A karyotype test helps examine blood or body fluids for the presence of abnormal chromosomes. The doctors often recommend the test to identify any genetic diseases or disorders in babies still developing in the womb.
What is a karyotype test?
The karyotype test uses body fluids and blood to analyze chromosomes. Chromosomes are the parts of the cells of the body that contain genes and genes consist of DNA. Humans inherit genes from their parents. Genes determine numerous traits, such as eye and skin colour. Human beings have 23 pairs of chromosomes.
A person receives genes equally from both the parents, i.e. one half from their mother and another half from their father. Sometimes, a fetus may receive an extra chromosome or may not include certain chromosomes. Their chromosomes may be abnormal in size, shape, or sequence. Abnormal chromosomes indicate that a fetus may be born with a genetic disease or disorder.
What are the uses of karyotype tests?
As cited above, humans have 23 pairs of chromosomes. Sometimes, a person may have an extra chromosome, a missing chromosome, or an abnormal chromosome. Karyotype tests can help identify if any of these have happened. The most common defects that doctors look for with karyotype tests are:
- Down syndrome (trisomy 21): In this genetic condition, a person has an extra, or third, chromosome 21. It affects the person’s appearance and mental and learning ability.
- Edwards syndrome (trisomy 18): This genetic disorder, a person has an extra 18th chromosome.
Patients with Edwards syndrome suffer from several health-related issues; most do not survive longer than a year.
- Patau syndrome (trisomy 13): A person has an extra 13th chromosome. Patients with Patau syndrome usually suffer from heart problems and severe mental impairment. The survival rate of patients with Patau syndrome is not more than a year.
- Klinefelter syndrome: The male has an extra X chromosome (XXY). The patient with Klinefelter syndrome may go through puberty at a slower pace and may find it challenging to have children.
- Turner syndrome: A female has a damaged or missing X chromosome. It leads to heart problems, neck problems and short height.
The doctors may recommend Karyotype tests also to find other underlying health issues, such as:
- A disorder that one could pass down to their child. This could include checking an unborn baby or a child for genetic disorders
- Chromosomal disorders that may have led to trouble getting pregnant or several miscarriages
- Genetic issues leading to stillbirths
- Diagnosis and treatment plan for some kinds of cancer and blood disorders
- The cause of specific physical or developmental problems in newborn babies or young children.
What are the types of karyotype tests?
To perform a karyotype test, your healthcare provider will take a sample of your cells. The most common ways to get a sample include:
- A blood test. For this test, a health care professional will take a blood sample from a vein in your arm, using a small needle.
- Chorionic villus sampling (CVS) or prenatal testing with amniocentesis: Chorionic villi are tiny growths found in the placenta. In Amniocentesis test, a long needle is inserted through the abdomen of a pregnant woman to collect samples of a small amount of amniotic fluid.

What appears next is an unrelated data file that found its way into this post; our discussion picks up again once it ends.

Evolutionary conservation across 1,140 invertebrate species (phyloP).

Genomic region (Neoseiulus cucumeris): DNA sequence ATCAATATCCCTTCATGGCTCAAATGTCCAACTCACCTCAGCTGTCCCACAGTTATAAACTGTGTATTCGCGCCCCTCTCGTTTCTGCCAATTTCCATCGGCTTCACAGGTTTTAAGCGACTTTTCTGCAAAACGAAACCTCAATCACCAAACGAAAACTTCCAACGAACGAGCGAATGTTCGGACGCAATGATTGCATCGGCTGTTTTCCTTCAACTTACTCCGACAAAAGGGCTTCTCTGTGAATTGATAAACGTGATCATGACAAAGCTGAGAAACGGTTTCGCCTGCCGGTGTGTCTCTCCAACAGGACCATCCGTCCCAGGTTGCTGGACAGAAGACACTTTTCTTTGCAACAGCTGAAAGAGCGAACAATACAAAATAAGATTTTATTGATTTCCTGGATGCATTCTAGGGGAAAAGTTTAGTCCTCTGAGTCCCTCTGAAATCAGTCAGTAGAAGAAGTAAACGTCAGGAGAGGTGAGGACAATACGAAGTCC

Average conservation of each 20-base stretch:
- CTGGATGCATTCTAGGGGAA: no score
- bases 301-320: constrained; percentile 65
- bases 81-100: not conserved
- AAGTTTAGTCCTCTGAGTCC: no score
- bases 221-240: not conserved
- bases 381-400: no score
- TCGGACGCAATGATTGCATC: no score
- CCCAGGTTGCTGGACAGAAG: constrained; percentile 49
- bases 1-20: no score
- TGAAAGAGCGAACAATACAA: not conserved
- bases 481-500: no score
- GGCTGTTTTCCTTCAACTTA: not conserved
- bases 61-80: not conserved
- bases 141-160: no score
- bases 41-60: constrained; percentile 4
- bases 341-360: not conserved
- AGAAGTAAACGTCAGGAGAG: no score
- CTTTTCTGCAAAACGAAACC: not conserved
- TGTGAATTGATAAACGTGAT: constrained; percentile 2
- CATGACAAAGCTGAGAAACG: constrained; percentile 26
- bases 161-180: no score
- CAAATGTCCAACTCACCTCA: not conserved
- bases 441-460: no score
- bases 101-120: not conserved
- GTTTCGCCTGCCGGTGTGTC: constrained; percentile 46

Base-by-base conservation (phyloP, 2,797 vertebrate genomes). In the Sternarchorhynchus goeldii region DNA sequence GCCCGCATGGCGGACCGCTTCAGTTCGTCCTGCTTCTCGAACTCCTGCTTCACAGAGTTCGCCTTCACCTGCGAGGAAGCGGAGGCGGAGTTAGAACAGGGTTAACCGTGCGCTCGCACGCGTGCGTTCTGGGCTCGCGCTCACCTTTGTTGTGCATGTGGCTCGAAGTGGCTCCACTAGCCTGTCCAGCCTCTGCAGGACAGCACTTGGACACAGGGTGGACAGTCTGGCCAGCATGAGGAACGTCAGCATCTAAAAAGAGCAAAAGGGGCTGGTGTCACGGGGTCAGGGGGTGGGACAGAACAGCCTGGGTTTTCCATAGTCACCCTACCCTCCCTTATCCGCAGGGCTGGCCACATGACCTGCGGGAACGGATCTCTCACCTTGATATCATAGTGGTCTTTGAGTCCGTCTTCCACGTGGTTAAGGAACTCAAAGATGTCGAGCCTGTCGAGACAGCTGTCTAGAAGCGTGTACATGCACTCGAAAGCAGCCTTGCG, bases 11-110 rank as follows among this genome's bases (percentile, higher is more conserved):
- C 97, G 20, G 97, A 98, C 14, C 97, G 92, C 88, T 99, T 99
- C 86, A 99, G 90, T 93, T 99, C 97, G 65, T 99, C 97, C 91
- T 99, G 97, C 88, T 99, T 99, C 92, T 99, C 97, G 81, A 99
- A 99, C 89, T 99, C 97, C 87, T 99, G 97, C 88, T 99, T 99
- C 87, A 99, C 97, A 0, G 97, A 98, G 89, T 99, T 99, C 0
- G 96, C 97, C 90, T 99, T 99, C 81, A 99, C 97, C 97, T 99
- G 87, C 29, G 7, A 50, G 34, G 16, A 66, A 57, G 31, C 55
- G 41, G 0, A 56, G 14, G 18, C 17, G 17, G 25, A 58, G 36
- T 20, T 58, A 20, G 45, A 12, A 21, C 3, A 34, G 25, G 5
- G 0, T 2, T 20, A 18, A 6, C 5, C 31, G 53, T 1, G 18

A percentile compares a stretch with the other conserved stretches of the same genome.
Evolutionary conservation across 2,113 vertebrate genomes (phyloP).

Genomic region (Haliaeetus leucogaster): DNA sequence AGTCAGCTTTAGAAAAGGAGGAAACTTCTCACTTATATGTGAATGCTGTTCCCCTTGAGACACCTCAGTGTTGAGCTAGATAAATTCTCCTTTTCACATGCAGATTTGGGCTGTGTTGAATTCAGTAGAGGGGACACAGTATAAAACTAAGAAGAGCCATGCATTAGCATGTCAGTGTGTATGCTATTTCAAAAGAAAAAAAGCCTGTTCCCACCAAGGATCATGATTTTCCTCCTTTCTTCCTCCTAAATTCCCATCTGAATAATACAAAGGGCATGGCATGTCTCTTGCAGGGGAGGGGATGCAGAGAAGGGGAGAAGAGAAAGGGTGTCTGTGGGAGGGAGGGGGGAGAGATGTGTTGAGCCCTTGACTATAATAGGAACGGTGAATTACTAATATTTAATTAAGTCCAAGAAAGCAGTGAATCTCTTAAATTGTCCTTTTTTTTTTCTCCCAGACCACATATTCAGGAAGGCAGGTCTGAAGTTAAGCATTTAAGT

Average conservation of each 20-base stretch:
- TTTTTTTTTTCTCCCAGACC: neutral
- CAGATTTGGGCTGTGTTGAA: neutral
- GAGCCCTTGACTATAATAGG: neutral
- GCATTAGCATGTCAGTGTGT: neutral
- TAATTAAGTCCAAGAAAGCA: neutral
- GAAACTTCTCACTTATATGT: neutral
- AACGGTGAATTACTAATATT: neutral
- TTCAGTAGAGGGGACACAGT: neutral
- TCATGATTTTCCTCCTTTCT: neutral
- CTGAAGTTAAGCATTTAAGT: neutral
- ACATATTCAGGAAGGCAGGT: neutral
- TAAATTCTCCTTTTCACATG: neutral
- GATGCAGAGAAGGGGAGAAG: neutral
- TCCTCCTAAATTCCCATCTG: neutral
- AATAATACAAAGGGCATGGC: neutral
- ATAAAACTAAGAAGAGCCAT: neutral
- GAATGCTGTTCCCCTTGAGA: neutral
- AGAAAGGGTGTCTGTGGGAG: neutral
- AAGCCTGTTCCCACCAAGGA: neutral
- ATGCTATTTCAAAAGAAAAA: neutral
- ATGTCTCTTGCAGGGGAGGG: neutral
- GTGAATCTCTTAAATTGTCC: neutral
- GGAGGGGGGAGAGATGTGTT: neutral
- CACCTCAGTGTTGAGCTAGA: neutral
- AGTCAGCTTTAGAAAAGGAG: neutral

- Bone aspiration and biopsy: The doctor collects samples of the bone marrow , this being used for diagnosis of hematological malignancies or blood disorders
It’s more likely for a baby to have a chromosome problem if:
- A parent is 35 or older.
- Another child or a family member with a chromosome disorder.
- One or both partners have abnormalities in their chromosomes.
When is a karyotype test needed?
Adults may need karyotype testing if they:
- Have certain cancers or blood disorders such as anemia, leukemia, lymphoma or multiple myeloma. Finding these abnormalities with karyo typing can guide the doctor toward planning for better treatment.
- Face issues getting pregnant or getting their partner pregnant. Sometimes male infertility or female infertility is the outcome of a genetic disorder.
- Have a family history of genetic diseases. Chromosome analysis can help determine if a person has abnormal chromosomes and the chances of passing them on to your children.
- If a baby dies late in pregnancy or during birth, a karyotype test may help identify if a certain type of genetic disorder may have been the reason for death. Newborns or young children may need chromosome analysis if they have a genetic disorder. There are many genetic disorders, each with varied symptoms.
What are the complications of karyotype tests?
There are no such significant risks with a blood test, but one may experience:
- Soreness on the inside of the arm
- Light bleeding at the location of needle insertion
Risks of bone marrow aspiration and biopsy include:
- Pain or soreness at the injection site
- Tingling in the legs
Risks of amniocentesis or CVS include:
- Infection in the uterus
A karyotype test examine blood or body fluids for any abnormal chromosomes.
Adults, children or fetuses may need this test if they risk passing on or getting a specific genetic disorder. Counselling can help weigh the risks and benefits of chromosome analysis.
Frequently Asked Questions (FAQs)
How long does it take to get the results?
Typically, the patient may receive the test results in 8-10 working days.